Review: The Perks of Being a Wallflower by Stephen Chbosky

POCKET BOOKS, 2002/1999

Standing on the fringes of life offers a unique perspective. But there comes a time to see what it looks like from the dance floor.

Since its publication, Stephen Chbosky’s haunting novel about the dilemma of passivity vs. passion has received critical acclaim, provoked discussion and debate, and grown into a cult sensation with over half a million copies in print.

It is the story of what it’s like to grow up in high school. More intimate than a diary, Charlie’s letters are singular and unique, hilarious and devastating. We may not know where he lives. We may not know to whom he is writing. All we know is the world he shares. Caught between trying to live his life and trying to run from it puts him on a strange course through uncharted territory. The world of first dates, family dramas, and new friends. The world of sex, drugs, and Rocky Horror Picture Show, where all you need is that perfect song on that perfect drive to feel infinite. Through Charlie, Chbosky has created a deeply affecting novel that will spirit you back to those wild and poignant roller-coaster days known as growing up.

The Perks of Being a Wallflower is not yet a classic, but it is one that has marked and touched many young readers. The book being a favourite among many, I had been waiting to get my hands on it for some while now and when I did, I read it in a day. The narration flows easily and the voice of Charlie makes you turn page after a page. Whilst reading, I found a single piece of red glitter glued into one of the pages of the book and the subtleness of that made me smile. Sometimes you find small treasures in library books.

The Perks of Being a Wallflower is a collection of letters written by Charlie, a high school freshman. He writes about his own life and about the lives of the people around him. The letters follow his first year in high school and the friends and the observations he makes. Charlie is a very introverted character but he has a keen perception with which he documents the events around him. Through his letters, the reader can follow his attempts of trying to make sense of life and of people, and trying to be part of it all. As Charlie befriends two siblings, Sam and Patrick, he is also introduces to the world of high school parties and secrets. All of this is reflected against Charlie’s passion for writing and he reflects the issues to the books that his English teacher keeps recommending to him.

The first thing that struck me about The Perks of Being a Wallflower was that it was a very MTV type of book. The issues and problems described in the books seem to cover anything and everything out there. In the beginning I wasn’t very convinced by this, but as Charlie is a very perceptive character, it would also make sense that he’d see more that the others. The novel is, yet again, an epistolary one and the letters that Charlie writes are all written in a very colloquial way. It makes the style and voice poignant and makea you remember the character long after finishing the novel. Although Charlie is a wallflower that observes mostly others, the story is very much about his own development and growing up. I must admit that I was not a fan of the ending, however powerful and eye opening that is. I think the reason why The Perks of Being a Wallflower has held its positions as a cult YA novel though all these years is that it captures something very fragile about the time in high school and the confusion surrounding you. I would definitely recommend it to people currently in high school as well as others who want to experience a very poignant narration about the high school experience.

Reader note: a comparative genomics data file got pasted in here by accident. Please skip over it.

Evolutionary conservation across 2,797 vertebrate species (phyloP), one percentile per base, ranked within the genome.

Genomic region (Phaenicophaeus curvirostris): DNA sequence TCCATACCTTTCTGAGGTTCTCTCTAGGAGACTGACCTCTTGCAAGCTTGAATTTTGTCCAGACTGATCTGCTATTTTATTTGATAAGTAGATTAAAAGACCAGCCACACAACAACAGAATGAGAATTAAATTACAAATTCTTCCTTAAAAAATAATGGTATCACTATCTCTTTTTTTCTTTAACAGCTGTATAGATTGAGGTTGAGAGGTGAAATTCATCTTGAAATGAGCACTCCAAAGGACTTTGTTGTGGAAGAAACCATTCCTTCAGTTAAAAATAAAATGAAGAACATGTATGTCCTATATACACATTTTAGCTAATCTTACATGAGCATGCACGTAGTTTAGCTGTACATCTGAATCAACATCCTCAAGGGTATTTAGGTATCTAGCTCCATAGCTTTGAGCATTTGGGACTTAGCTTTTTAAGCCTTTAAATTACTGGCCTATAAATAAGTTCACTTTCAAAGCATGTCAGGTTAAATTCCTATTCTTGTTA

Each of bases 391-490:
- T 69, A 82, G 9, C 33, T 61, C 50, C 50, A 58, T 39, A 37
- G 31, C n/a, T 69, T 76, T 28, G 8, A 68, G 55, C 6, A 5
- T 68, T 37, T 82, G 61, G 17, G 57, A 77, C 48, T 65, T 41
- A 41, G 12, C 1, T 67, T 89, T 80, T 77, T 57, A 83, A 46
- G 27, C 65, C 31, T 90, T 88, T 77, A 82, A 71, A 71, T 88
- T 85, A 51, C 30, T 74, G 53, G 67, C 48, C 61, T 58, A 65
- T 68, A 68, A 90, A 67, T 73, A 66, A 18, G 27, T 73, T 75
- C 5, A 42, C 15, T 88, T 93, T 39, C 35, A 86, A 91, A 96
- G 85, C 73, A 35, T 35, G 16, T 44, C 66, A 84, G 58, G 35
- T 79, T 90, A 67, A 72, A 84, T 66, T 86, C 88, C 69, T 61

I don’t know if you’ve ever felt like that. That you wanted to sleep for a thousand years. Or just not exist. Or just not be aware that you do exist. Or something like that. I think wanting that is very morbid, but I want it when I get like this. That’s why I’m trying not to think. I just want it all to stop spinning.


6 thoughts on “Review: The Perks of Being a Wallflower by Stephen Chbosky

  1. Ah, the treasures that come from library loans and used books! I bought a used copy of Demon Haunted World and it had a lovely note inside saying “Knowledge is power, love mom.”- made me smile until I noticed the book was an unread gift haha
    I watched the Perks of Being a Wallflower and although I enjoyed watching it I felt as if the book would be way too “I’m a highschooler, woe is me”. But, after reading your review I’m tempted to go pick up a copy. 🙂

    • Oh no! That’s terrible. Yes, there are plenty of the “woe is me” books in the YA genre, but I think The Perks of Being a Wallflower still offers more than just the angst of being a teenager. I’m tempted to see the film now that I’ve read the book because the film stars Emma Watson 🙂

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